If we hadn’t already worked out that this month’s Budget is going to involve some serious pain, Prime Minister David Cameron was keen to emphasise the point today. His latest speech on the economy was perhaps his gloomiest yet, attacking the economic mismanagement of the previous government, pointing out that we’ll soon be spending £70bn a year just on servicing our national debt, and reiterating the need for the UK to address its problems head-on. He insists this (along with better, more independent economic forecasting) is the only way to restore confidence in the UK. But we haven’t got much to be confident about at the moment…
One of Cameron’s main arguments was that the previous government relied far too heavily on a (unsustainable) boom in financial services, immigration, and, perhaps most significantly, state spending. He bemoaned the fact that since 2007, the private sector has shrunk to 2004 levels and shed 3.7% of its workforce – while the public sector has actually seen spending rise 15% and increased employment. ‘It really has been a tale of two economies,’ he said. ‘A public sector boom, and a private sector bust.’ He also talked about the mistakes and inefficiencies of various Government departments. So it’s pretty clear that he thinks the public sector should bear the brunt of the imminent pain.
All Cameron’s dire warnings – about a loss of confidence leading to higher interest rates, which in turn mean higher mortgage costs and lower employment – clearly have a political purpose: to prepare the ground for this month’s Budget. And perhaps the theory is that if we're prepared for the absolute worst, we may end up being pleasantly surprised by George Osborne's austerity measures. But he’s hardly alone in his gloomy outlook. Disappointing US jobs data and more worries about the Eurozone have fuelled fears of a double-dip recession, hammering stock-markets all over the world today (the FTSE is currently down 30-odd points, with the pound slumping further against the dollar).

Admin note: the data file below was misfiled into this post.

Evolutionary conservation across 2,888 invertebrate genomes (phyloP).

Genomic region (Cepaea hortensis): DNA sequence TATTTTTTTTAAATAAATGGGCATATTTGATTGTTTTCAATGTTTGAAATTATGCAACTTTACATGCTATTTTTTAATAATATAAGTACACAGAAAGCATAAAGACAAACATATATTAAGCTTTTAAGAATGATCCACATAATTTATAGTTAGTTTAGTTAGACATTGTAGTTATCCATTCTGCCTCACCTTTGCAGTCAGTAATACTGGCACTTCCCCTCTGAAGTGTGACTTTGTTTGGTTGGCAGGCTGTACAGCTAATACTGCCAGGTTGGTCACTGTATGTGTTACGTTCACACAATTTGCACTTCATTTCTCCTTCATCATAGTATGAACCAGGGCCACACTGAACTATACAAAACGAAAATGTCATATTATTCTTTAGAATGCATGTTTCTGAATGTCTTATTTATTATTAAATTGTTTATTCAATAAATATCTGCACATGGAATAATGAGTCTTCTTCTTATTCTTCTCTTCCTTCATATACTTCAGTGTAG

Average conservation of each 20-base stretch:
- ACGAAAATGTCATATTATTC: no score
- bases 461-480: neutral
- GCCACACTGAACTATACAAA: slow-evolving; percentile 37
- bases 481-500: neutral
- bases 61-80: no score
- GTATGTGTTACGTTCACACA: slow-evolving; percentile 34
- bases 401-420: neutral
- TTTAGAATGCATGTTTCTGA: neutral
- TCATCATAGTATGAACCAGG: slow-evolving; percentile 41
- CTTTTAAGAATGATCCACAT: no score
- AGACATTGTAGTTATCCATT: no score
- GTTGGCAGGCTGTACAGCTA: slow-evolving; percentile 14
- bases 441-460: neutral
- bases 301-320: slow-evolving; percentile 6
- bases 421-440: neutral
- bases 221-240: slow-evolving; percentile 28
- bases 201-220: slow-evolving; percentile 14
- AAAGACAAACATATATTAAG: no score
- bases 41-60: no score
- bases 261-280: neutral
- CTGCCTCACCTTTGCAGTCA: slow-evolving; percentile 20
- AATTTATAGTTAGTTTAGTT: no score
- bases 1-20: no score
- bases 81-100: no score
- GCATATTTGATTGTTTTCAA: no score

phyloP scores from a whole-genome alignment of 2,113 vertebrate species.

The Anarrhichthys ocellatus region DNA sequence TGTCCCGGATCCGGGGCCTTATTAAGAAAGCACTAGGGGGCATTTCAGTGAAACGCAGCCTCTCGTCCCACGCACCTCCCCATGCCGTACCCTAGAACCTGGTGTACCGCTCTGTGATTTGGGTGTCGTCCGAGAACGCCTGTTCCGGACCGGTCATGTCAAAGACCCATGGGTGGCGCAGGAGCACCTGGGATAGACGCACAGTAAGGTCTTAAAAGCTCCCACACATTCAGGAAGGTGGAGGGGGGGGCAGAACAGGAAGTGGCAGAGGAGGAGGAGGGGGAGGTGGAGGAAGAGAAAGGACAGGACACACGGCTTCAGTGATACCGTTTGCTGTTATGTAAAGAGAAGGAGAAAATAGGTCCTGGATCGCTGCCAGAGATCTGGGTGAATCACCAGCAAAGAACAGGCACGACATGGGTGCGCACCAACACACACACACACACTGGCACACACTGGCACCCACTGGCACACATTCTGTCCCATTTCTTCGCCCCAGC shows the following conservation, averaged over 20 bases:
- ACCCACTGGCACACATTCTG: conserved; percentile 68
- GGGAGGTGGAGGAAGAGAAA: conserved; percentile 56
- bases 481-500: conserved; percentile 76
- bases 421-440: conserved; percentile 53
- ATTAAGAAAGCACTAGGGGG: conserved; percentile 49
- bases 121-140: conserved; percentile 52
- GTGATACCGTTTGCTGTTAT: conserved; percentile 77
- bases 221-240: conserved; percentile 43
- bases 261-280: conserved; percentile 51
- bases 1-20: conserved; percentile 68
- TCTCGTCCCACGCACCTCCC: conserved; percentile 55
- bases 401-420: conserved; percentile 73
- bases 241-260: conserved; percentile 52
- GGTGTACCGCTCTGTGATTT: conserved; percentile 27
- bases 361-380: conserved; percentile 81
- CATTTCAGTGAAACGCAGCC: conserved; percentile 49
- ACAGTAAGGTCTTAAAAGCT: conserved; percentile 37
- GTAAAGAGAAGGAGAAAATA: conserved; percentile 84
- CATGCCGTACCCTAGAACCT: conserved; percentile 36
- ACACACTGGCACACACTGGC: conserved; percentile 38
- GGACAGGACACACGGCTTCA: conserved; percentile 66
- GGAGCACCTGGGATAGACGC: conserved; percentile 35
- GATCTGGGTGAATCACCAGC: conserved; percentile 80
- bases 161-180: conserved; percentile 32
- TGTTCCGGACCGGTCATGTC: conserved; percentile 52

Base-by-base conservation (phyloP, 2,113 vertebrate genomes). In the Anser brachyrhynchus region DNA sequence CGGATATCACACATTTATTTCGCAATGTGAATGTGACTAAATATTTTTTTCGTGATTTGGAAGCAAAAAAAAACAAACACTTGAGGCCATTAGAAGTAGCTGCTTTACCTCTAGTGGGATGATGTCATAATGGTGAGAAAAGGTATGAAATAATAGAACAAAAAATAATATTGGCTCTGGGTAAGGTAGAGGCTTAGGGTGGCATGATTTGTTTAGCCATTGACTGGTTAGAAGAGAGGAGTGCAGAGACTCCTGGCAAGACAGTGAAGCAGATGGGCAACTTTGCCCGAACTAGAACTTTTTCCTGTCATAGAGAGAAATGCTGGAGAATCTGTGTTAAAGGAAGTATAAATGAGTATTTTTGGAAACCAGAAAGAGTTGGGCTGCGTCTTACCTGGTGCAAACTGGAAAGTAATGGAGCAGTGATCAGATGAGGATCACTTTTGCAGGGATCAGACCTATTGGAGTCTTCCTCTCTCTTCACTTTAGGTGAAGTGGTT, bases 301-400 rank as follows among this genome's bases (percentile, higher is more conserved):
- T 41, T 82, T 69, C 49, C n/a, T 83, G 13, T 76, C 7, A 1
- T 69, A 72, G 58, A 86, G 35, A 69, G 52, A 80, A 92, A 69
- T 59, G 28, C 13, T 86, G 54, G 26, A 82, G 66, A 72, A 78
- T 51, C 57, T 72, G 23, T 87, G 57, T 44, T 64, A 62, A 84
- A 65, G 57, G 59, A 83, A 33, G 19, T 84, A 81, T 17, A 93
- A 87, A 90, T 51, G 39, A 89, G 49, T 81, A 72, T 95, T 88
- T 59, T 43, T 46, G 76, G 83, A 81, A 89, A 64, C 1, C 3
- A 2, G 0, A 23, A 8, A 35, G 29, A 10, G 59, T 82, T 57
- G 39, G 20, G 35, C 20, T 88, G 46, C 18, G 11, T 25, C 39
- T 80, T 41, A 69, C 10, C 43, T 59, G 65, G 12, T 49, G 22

Nonetheless, he has to tread a difficult line when communicating this sort of message. Look at Hungary, whose new PM sent its currency plunging on Friday by warning that the country could face a ‘Greek-style’ financial crisis and default on its debts. Cameron was thankfully rather more moderate today; in fact, he said explicitly that the UK was in a much healthier situation than Greece, although he suggested the latter's situation ‘stands as a warning of what happens to countries that lose their credibility, or whose Governments pretend that difficult decisions can be avoided.’
The Government is keener to draw parallels with Canada, which managed to cut public spending by about 20% in the 1990s. But as the unions have been quick to note, that’s inevitably going to mean some serious pain.
In today's bulletin:
Cameron: UK's problems are 'even worse than we thought'
Recession worries push sickies to record low
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John Vincent: How to be a good leader
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